# Calculating Insulation Thickness for a Building (Engineering)

1. Jul 15, 2014

### btec_noob

1. The problem statement, all variables and given/known data

A single roomed building measureing 12.0m x 12.0m x 2.5m is maintained throughout the day at a temperature of between 18-23°C. Each wall is to be constructed from 2 layers of common brick, an internal particle board and a layer of insulation. The building is heated using standard space heaters that will run on natural gas. The gas currently costs 7p/kWh and is burnt at an efficiency of 70%. During heating calculations it is assumed that the same thickness of insulation is applied to floor, wall and roof and that mineral wool at a current price of £55/m3 is utilised. Calculate the the optimum thickness for insulation over a 12 months period.

2. Relevant equations

q = ΔT/∑Rth
therefore: q with insulation/q without insulation = 0.3 = ∑Rth (with)/∑Rth (without)
Thermal resistance Rth = Δx/k

3. The attempt at a solution

So far I've assumed that due to it being over 12 months, there will be a change in outside temperature during the different seasons. Also assumed that there is no air gap between the wall. The k values I have found so far are: brick = 0.7, particle board = 0.15 and k for wool is 0.04, so I can calculate the Thermal resistance and heat loss.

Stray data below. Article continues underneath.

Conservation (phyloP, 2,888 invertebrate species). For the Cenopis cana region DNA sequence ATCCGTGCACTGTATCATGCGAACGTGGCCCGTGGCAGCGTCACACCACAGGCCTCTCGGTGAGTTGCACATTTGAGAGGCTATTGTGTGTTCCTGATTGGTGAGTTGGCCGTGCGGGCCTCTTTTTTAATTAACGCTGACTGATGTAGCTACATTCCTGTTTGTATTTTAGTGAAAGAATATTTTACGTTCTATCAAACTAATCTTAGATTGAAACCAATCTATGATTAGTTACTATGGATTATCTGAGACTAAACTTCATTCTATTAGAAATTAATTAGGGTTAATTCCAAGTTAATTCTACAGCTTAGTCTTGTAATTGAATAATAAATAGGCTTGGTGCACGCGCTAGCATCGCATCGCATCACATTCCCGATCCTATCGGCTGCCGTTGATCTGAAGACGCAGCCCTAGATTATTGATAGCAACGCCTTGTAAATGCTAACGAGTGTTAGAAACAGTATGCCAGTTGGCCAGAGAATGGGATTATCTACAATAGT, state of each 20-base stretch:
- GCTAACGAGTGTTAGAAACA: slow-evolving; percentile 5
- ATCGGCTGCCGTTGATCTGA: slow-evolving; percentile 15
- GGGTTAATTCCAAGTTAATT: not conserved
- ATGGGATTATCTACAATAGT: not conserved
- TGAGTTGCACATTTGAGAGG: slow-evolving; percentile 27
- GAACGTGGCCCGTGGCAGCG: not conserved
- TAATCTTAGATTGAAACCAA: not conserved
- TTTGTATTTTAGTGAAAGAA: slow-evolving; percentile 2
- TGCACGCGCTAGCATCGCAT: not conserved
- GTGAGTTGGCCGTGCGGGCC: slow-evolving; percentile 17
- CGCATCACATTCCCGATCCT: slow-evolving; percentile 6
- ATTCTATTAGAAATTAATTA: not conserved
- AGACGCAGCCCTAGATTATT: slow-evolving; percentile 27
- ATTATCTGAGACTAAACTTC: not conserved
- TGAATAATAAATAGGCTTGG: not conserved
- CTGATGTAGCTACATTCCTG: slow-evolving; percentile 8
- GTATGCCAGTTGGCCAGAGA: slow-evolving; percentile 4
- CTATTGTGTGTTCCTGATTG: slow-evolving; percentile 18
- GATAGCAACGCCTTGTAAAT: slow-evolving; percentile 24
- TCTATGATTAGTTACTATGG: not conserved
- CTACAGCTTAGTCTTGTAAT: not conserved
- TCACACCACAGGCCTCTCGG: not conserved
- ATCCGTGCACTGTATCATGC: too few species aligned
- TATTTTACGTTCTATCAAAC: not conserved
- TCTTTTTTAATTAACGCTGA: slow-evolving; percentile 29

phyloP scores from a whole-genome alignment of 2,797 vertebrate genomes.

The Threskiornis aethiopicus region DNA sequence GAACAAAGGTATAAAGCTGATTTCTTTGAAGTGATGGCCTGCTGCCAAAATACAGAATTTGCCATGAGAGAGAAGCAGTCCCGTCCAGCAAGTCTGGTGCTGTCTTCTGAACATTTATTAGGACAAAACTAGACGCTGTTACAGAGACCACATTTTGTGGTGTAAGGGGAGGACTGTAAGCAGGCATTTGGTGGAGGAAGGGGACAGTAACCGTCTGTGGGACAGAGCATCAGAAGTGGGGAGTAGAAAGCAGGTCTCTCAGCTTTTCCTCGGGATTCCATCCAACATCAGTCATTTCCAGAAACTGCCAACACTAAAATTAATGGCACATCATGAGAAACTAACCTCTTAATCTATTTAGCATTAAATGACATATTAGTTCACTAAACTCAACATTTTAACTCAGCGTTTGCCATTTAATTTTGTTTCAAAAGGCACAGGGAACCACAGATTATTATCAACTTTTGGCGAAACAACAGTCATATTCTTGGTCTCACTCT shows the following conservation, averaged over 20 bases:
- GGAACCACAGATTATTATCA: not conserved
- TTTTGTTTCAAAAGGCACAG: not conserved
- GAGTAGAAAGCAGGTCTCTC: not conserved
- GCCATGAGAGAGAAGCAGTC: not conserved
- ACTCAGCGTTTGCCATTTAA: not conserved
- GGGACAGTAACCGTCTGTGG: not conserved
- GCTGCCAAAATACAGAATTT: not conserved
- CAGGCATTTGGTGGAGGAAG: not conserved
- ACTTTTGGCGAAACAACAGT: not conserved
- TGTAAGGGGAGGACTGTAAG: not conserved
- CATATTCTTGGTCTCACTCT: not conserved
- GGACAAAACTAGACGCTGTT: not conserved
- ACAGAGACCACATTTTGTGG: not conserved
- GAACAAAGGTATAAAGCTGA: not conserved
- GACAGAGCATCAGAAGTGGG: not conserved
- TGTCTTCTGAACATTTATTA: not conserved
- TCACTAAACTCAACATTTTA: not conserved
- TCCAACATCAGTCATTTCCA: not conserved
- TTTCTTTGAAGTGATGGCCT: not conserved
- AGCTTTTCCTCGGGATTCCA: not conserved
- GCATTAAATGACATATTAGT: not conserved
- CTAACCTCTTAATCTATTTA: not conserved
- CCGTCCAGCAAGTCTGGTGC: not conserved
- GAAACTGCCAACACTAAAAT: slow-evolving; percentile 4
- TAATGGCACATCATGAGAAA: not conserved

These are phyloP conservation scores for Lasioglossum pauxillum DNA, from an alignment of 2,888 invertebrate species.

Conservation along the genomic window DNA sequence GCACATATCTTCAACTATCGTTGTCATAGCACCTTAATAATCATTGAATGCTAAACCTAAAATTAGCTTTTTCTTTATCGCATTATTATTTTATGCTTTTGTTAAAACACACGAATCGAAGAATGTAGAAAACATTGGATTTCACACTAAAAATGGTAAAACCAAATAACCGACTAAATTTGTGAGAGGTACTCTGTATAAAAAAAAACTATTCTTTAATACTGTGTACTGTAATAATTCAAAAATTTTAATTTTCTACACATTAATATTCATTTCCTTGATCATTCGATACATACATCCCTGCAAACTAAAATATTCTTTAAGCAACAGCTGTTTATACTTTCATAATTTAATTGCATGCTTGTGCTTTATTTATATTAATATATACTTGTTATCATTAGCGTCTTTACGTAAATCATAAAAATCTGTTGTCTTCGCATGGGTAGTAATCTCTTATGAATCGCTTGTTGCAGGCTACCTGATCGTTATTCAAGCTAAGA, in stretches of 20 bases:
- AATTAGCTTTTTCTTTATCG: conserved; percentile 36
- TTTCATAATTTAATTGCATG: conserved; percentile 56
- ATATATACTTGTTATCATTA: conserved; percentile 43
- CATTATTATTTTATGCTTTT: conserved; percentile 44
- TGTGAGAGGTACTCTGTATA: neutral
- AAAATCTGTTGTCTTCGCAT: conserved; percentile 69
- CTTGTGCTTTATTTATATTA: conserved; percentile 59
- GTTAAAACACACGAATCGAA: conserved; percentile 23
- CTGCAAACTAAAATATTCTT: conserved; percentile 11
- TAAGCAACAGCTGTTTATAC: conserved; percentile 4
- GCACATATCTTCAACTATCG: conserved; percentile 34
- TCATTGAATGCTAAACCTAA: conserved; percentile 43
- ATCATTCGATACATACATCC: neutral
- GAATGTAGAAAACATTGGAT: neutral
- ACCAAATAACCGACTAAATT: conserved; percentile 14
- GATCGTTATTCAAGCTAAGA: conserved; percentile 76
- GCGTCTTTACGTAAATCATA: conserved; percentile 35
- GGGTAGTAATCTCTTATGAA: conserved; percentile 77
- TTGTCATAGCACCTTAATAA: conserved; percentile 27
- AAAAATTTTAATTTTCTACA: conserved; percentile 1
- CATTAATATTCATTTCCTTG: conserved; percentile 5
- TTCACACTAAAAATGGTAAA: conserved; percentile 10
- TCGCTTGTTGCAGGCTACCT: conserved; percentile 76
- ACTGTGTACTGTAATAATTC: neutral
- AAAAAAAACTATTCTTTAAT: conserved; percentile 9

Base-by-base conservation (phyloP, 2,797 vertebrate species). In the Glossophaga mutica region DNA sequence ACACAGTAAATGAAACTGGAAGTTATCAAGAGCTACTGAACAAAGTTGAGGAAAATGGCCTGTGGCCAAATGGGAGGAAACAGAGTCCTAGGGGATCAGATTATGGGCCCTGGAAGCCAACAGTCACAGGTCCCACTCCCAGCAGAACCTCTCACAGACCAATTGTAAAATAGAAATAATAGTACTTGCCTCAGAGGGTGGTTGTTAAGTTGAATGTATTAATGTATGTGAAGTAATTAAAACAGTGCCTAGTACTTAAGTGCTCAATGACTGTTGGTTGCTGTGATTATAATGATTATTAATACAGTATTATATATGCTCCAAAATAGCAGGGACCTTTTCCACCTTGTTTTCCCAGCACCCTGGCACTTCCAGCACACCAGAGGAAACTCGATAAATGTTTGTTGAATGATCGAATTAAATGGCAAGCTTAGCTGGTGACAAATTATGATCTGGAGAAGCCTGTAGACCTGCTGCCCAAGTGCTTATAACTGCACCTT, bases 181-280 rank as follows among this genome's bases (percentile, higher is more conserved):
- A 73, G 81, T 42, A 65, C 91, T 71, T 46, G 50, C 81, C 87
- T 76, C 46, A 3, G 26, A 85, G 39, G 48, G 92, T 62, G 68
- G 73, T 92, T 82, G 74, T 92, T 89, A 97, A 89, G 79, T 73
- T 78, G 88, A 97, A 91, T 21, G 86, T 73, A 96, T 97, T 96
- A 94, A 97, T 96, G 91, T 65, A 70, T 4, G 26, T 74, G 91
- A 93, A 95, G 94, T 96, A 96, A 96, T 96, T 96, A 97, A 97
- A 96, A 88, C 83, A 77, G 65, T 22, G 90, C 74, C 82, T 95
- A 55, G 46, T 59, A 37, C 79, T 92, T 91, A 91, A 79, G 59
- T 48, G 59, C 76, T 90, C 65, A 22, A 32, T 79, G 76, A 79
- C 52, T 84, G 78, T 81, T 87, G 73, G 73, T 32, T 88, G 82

R wool = L/kA = x/0.4*1 = x/0.4 °C/W
R brick = L/kA = 0.1/0.7*1 = 1.429*2 = 0.2858 °C/W
R P.board = L/kA = 0.01/0.15*1 = 0.067 °C/W

I just need help in finding the equation for calculating Energy cost.

Last edited: Jul 15, 2014
2. Jul 16, 2014

### CWatters

In order to maintain a constant temperature the energy supplied by the heating must equal the heat loss through the structure. So calculate the energy loss over a year in Joules. The same amount of energy must be delivered by the gas heating.

Because the heating is not 100% efficient more energy must be supplied from the gas main than calculated above so do that calculation.

Once you have a figure for the total energy needed (in Joules) remember that:

1 Watt = 1 Joule per second
or
1 Joule = 1 Watt for 1 second

You have been provided a cost figure of 7p/kWh so a bit more work is needed to arrive at the total cost in pence.

3. Jul 19, 2014

### RTW69

You will also need to know something about the outdoor temperatures where the building is located. An average winter outdoor temperature is a start but not very accurate, average temperature by month would be better, heating degree days are also used, bin data is also used.

Know someone interested in this topic? Share this thread via Reddit, Google+, Twitter, or Facebook

Have something to add?
Draft saved Draft deleted